atTRACTING birdS TO YOUR garden


Birds require four basic needs to be happy:

·        Food

·        Water

·        Protection from predators and weather, and

·        A safe place to raise their young.

FOOD : Pick plants that provide berries or fruit such as viburnums, currents, hawthorns, and crab apples (especially those that hold their fruit longer). Elderberries are popular and there are several variegated leaf ones, so you can have beauty for you as well as bird food.   Red cedar berries are a favorite of many birds, such as finch, sparrows, and of course cedar wax wings. If you’ve ever had a cherry tree you already realize the birds will probably beat you to the fruit.

          Many of our native wildflowers such as sunflowers, coneflowers, rose hips, and sumacs provide for a junco to perch while he eats. Then as a fun way to watch birds, you can put feeders.  Some birds like some seeds better than other so you can play favorites and stock your feeders to attract your choice.  Birds may feed on the ground, on hanging bird feeders, or in trays of various levels.  Be sure your trays drain so the food doesn’t get soggy.

WATER: Water is almost more essential than food as many people are now feeding at some time of the year.  Bird temperatures are higher than ours and on a 100 degree day they need to drink as well as cool off. A bath deeper than 2 inches doesn’t work as well. I have one about 3 inches deep that I put a brick in.  The larger birds like it but the tiny ones do not.  I have five baths going in the summer and they are busy!  Since they drink and bathe in the same water it needs to be cleaned out and changed          daily.          This also prevents mosquitoes from breeding there. During the winter my one heated bird bath is used so much it    has to be refilled every day.

          Have you ever watched a starling taking a bath at 0 degrees F. outside?  Just remember the water is above 32 degrees so it’s actually warm!

PROTECTION:  Protection is extremely important as the hawks and other predators are also hungry.  Tight evergreens keep snow and rain off as well as being a good place to hide.  Near your feeders and baths there needs to be shrubs or trees for escape as baby birds are naked so need shade and cover. Hedges work well here if they are thick enough. Tall grasses are fun!  In the winter you can see the small birds swinging on the seed heads as they eat.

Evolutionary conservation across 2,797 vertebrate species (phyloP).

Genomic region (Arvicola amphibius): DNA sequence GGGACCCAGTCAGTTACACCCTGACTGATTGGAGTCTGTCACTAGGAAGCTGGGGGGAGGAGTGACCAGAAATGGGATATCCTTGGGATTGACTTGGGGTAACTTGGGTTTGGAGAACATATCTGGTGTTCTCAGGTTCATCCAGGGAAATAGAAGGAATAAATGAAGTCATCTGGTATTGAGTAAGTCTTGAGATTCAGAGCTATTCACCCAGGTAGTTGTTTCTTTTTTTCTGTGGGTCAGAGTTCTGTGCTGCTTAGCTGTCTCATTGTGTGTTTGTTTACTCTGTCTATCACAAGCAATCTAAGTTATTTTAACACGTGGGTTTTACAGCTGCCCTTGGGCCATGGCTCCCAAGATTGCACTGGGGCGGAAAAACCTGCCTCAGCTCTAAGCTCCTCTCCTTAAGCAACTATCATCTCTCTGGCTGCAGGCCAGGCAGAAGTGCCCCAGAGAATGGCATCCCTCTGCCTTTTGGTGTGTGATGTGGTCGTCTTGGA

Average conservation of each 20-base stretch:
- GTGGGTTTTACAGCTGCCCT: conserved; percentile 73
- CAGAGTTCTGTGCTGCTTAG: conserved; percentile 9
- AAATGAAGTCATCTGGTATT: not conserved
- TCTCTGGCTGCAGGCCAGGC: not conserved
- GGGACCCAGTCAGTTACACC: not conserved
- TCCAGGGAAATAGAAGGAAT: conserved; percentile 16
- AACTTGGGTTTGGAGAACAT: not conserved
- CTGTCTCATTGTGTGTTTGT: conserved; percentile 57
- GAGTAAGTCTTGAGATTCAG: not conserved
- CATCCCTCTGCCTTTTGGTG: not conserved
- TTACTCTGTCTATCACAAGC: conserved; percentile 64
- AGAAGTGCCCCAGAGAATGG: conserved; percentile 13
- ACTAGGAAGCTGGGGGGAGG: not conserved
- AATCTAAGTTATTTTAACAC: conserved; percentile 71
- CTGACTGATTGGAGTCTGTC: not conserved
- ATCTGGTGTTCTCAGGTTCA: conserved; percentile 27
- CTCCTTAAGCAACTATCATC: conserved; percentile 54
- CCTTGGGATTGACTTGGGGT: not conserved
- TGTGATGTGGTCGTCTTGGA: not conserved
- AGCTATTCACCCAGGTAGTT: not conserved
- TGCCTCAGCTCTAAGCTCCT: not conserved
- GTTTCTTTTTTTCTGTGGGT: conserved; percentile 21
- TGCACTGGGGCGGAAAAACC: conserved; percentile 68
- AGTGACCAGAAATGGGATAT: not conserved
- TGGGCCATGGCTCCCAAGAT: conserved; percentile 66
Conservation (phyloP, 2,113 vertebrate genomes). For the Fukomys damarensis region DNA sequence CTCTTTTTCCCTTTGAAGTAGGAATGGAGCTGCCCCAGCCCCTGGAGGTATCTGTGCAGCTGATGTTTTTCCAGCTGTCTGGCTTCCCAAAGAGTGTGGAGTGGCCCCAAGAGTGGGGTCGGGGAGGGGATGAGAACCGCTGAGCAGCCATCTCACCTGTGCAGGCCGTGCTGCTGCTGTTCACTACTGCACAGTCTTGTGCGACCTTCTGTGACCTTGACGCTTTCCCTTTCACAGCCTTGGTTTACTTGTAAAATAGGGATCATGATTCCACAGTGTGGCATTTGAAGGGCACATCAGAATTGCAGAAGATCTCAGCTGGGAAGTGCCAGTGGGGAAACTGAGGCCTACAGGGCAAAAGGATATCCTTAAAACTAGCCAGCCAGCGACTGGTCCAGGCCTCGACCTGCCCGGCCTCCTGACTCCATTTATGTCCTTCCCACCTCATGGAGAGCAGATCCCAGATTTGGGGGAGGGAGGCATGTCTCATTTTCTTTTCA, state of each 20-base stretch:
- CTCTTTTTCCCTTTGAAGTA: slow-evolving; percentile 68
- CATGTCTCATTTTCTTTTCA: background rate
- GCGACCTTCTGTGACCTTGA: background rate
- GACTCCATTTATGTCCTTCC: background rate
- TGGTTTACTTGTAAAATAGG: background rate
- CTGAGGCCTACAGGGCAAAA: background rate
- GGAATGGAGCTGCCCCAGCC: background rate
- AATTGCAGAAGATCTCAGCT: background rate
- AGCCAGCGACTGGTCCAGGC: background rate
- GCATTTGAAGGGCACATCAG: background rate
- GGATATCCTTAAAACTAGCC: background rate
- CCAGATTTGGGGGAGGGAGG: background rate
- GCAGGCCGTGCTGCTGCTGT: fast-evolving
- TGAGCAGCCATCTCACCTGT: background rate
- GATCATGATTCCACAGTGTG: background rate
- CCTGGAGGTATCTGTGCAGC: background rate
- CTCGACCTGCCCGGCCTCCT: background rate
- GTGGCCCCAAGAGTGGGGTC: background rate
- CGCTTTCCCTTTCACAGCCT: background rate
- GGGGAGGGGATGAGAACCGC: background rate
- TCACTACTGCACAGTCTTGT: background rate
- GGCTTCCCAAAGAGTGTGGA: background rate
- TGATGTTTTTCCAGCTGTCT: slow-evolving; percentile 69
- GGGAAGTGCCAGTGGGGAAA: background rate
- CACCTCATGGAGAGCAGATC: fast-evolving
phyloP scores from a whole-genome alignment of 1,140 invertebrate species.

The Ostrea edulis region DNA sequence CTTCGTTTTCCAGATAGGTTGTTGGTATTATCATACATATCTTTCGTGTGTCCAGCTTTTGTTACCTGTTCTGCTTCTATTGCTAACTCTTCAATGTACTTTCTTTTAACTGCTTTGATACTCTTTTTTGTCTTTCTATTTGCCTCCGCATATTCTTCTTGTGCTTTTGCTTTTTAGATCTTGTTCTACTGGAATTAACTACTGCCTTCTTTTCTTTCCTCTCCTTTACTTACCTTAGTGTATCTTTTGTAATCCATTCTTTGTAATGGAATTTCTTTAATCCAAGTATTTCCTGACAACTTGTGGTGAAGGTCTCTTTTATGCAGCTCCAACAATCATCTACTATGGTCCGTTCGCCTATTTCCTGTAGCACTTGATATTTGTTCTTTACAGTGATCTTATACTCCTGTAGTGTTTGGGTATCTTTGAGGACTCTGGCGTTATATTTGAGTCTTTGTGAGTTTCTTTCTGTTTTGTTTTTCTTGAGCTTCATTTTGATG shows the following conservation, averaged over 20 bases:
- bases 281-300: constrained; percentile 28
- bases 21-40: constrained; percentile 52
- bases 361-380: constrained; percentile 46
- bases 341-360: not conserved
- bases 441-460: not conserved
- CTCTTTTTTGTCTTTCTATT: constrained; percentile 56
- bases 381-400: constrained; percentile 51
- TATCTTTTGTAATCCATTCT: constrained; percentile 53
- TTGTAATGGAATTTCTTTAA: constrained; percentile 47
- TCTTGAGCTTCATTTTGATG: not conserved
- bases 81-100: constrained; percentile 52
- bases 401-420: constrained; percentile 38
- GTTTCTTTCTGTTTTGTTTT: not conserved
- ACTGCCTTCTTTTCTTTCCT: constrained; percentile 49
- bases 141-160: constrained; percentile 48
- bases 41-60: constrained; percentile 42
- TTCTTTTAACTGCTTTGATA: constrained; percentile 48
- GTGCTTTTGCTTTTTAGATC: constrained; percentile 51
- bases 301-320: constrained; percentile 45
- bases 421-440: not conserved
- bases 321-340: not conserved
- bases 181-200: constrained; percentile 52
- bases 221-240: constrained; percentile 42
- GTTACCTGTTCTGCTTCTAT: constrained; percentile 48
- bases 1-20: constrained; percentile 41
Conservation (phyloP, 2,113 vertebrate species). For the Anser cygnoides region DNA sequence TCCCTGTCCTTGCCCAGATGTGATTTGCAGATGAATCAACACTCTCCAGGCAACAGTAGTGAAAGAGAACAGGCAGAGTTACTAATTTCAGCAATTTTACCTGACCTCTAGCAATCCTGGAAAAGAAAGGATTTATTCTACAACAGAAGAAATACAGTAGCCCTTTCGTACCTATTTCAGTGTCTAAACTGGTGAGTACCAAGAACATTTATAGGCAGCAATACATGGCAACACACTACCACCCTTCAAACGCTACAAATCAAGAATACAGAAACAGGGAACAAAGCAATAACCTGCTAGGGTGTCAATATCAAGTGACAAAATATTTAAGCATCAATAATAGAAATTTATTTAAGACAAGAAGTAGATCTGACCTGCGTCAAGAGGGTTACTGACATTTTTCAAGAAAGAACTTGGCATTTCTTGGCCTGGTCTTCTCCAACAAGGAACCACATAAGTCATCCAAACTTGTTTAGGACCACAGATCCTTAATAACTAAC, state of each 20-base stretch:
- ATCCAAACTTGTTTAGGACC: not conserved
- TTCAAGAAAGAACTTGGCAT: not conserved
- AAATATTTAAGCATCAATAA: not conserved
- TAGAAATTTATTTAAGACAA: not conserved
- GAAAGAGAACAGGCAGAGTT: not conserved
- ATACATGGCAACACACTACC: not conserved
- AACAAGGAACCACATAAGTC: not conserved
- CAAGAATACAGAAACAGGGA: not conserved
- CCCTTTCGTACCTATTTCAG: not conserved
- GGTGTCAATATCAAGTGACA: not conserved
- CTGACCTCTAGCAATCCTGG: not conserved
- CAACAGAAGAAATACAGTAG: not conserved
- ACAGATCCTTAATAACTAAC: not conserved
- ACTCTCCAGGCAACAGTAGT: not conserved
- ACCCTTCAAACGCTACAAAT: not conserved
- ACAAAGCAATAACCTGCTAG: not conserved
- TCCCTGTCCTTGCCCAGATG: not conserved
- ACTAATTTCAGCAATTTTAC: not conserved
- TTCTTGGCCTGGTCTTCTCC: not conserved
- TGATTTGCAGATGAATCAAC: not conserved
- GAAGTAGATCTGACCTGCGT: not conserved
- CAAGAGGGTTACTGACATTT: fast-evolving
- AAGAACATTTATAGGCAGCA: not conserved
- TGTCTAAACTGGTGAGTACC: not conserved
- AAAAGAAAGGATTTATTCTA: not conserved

For more information NebGuides and Educational Circulars (G and EC) and some NebFacts (NF) are available on the internet. Go to On the left in the box type in the name of the plant, or the subject (such as Birds or Wildlife), or the name of the pest (insect or disease or weed), then hit search. The following NebGuides are available on birds and wildlife: #G1571 (Backyard Wildlife: Planting for Habitat), and #1572 (Landscape Plants for Wildlife). These are also available from your local county extension office. There may be a charge for some publications

Copyright 2009



geranium budworm

by george edgar

          The past few years Geraniums and Petunias have been hit by a “Geranium Budworm”, also known as a Tobacco Budworm.  These worms drill into the bud of the plant and proceed to eat the heart out of the flower bud.  If the bud opens, it is all chewed up. Sometimes, they also attack the leaves. When you see the small (usually green) worm, that is the time to spray.

          Budworms can be controlled with repeated applications of Bt (bacillus thuringensis) or permethrin (Eight).  Bt is an organic biological insecticide and sold as a liquid concentrate (Thuricide) or as a wettable powder (Dipel). Both need to be mixed with water and used as a spray. Mix and use as directed on the label. Repeat weekly until infestation is over. Bt is the best and works on most all worms and caterpillars. Remember that not all caterpillars are destructive. Some turn into beautiful Butterflies.

Copyright 2009




            Spring flowering shrubs such as old fashioned Spirea ( Van Houtte also known as Bridal Wreath), French or old fashioned Lilac, Forsythia, Flowering Almond, and Viburnum should be pruned as soon as they are done blooming. You only have a three to four week window to prune these shrubs without removing the flower buds for next year. Thinning type of pruning each year is best where you remove one-fourth of the oldest canes clear to the ground in order to open up the plant for new growth and to shorten the height. Next years flowers will develop on the new wood that will grow this summer. For Lilac this will also remove the oldest canes that are very susceptible to the Lilac Borer which usually attacks canes that are 4 to 5 years old or older.

          Pruning at any other time of year on these spring blooming shrubs will remove next year’s flowers. Do not just shear these shrubs at the same height as this will produce excessive or unsightly branch formation where you cut. Thinning out the oldest branches at the ground maintains the natural habit of growth and usually results in lowering the height of the shrub. Viburnum and the other shrubs mentioned really benefits from this rejuvenation pruning if they are overgrown.

Copyright 2009